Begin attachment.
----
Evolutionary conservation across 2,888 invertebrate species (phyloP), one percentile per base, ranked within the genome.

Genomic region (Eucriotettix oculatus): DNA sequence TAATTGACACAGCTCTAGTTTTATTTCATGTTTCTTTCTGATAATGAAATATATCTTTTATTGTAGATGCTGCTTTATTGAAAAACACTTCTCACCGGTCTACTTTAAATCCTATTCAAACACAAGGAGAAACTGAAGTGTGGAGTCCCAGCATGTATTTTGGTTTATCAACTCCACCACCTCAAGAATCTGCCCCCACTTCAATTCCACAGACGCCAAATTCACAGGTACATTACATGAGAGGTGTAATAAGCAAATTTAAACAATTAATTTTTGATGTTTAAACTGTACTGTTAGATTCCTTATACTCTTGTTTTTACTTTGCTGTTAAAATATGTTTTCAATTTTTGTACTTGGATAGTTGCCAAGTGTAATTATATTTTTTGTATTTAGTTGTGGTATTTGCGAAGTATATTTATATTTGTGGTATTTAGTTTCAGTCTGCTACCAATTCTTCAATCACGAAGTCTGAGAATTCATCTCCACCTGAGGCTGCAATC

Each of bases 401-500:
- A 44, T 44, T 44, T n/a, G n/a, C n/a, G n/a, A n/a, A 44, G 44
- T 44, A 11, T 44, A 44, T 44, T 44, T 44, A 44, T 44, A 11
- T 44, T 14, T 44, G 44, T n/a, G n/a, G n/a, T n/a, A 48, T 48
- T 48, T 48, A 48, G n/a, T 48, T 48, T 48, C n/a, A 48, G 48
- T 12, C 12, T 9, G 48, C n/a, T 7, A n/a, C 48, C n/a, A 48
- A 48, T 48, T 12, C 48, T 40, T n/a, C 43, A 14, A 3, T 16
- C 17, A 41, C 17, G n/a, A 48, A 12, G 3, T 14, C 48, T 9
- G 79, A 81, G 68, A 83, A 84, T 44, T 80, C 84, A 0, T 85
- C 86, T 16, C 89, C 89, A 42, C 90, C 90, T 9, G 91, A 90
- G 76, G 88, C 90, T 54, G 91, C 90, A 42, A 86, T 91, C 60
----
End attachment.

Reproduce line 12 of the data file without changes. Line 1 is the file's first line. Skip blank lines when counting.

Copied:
- C 86, T 16, C 89, C 89, A 42, C 90, C 90, T 9, G 91, A 90